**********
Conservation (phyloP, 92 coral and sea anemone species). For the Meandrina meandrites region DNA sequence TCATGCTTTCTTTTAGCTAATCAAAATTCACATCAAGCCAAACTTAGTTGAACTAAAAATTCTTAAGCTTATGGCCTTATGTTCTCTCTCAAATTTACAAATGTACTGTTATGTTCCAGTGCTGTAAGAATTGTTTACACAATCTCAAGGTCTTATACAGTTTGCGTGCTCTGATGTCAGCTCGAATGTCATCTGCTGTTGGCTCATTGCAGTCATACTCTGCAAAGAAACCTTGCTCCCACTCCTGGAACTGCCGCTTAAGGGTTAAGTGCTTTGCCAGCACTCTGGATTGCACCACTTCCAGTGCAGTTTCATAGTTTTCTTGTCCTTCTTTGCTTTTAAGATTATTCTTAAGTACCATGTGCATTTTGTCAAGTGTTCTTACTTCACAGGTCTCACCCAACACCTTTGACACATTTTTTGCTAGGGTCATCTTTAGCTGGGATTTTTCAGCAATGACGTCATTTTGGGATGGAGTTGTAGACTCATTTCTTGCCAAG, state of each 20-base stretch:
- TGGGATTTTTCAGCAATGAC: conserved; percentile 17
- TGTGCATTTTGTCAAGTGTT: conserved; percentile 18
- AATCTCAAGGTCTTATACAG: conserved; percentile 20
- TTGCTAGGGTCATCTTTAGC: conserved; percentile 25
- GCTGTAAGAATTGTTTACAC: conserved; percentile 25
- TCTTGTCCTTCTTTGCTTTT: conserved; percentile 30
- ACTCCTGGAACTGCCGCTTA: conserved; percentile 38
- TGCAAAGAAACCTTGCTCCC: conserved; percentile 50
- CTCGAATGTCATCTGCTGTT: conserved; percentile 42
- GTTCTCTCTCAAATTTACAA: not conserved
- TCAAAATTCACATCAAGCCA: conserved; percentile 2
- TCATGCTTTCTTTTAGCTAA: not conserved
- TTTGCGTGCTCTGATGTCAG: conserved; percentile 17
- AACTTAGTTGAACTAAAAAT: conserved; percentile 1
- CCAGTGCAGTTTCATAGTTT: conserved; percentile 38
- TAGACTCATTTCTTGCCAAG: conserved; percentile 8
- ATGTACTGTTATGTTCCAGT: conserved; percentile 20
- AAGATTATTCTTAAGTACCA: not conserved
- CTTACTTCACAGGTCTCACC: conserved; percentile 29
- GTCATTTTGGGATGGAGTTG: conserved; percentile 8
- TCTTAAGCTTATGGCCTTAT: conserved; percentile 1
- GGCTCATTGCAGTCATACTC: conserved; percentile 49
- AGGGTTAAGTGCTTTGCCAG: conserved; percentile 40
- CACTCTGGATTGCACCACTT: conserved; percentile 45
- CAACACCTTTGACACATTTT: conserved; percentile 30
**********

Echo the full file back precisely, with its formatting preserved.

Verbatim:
Conservation (phyloP, 92 coral and sea anemone species). For the Meandrina meandrites region DNA sequence TCATGCTTTCTTTTAGCTAATCAAAATTCACATCAAGCCAAACTTAGTTGAACTAAAAATTCTTAAGCTTATGGCCTTATGTTCTCTCTCAAATTTACAAATGTACTGTTATGTTCCAGTGCTGTAAGAATTGTTTACACAATCTCAAGGTCTTATACAGTTTGCGTGCTCTGATGTCAGCTCGAATGTCATCTGCTGTTGGCTCATTGCAGTCATACTCTGCAAAGAAACCTTGCTCCCACTCCTGGAACTGCCGCTTAAGGGTTAAGTGCTTTGCCAGCACTCTGGATTGCACCACTTCCAGTGCAGTTTCATAGTTTTCTTGTCCTTCTTTGCTTTTAAGATTATTCTTAAGTACCATGTGCATTTTGTCAAGTGTTCTTACTTCACAGGTCTCACCCAACACCTTTGACACATTTTTTGCTAGGGTCATCTTTAGCTGGGATTTTTCAGCAATGACGTCATTTTGGGATGGAGTTGTAGACTCATTTCTTGCCAAG, state of each 20-base stretch:
- TGGGATTTTTCAGCAATGAC: conserved; percentile 17
- TGTGCATTTTGTCAAGTGTT: conserved; percentile 18
- AATCTCAAGGTCTTATACAG: conserved; percentile 20
- TTGCTAGGGTCATCTTTAGC: conserved; percentile 25
- GCTGTAAGAATTGTTTACAC: conserved; percentile 25
- TCTTGTCCTTCTTTGCTTTT: conserved; percentile 30
- ACTCCTGGAACTGCCGCTTA: conserved; percentile 38
- TGCAAAGAAACCTTGCTCCC: conserved; percentile 50
- CTCGAATGTCATCTGCTGTT: conserved; percentile 42
- GTTCTCTCTCAAATTTACAA: not conserved
- TCAAAATTCACATCAAGCCA: conserved; percentile 2
- TCATGCTTTCTTTTAGCTAA: not conserved
- TTTGCGTGCTCTGATGTCAG: conserved; percentile 17
- AACTTAGTTGAACTAAAAAT: conserved; percentile 1
- CCAGTGCAGTTTCATAGTTT: conserved; percentile 38
- TAGACTCATTTCTTGCCAAG: conserved; percentile 8
- ATGTACTGTTATGTTCCAGT: conserved; percentile 20
- AAGATTATTCTTAAGTACCA: not conserved
- CTTACTTCACAGGTCTCACC: conserved; percentile 29
- GTCATTTTGGGATGGAGTTG: conserved; percentile 8
- TCTTAAGCTTATGGCCTTAT: conserved; percentile 1
- GGCTCATTGCAGTCATACTC: conserved; percentile 49
- AGGGTTAAGTGCTTTGCCAG: conserved; percentile 40
- CACTCTGGATTGCACCACTT: conserved; percentile 45
- CAACACCTTTGACACATTTT: conserved; percentile 30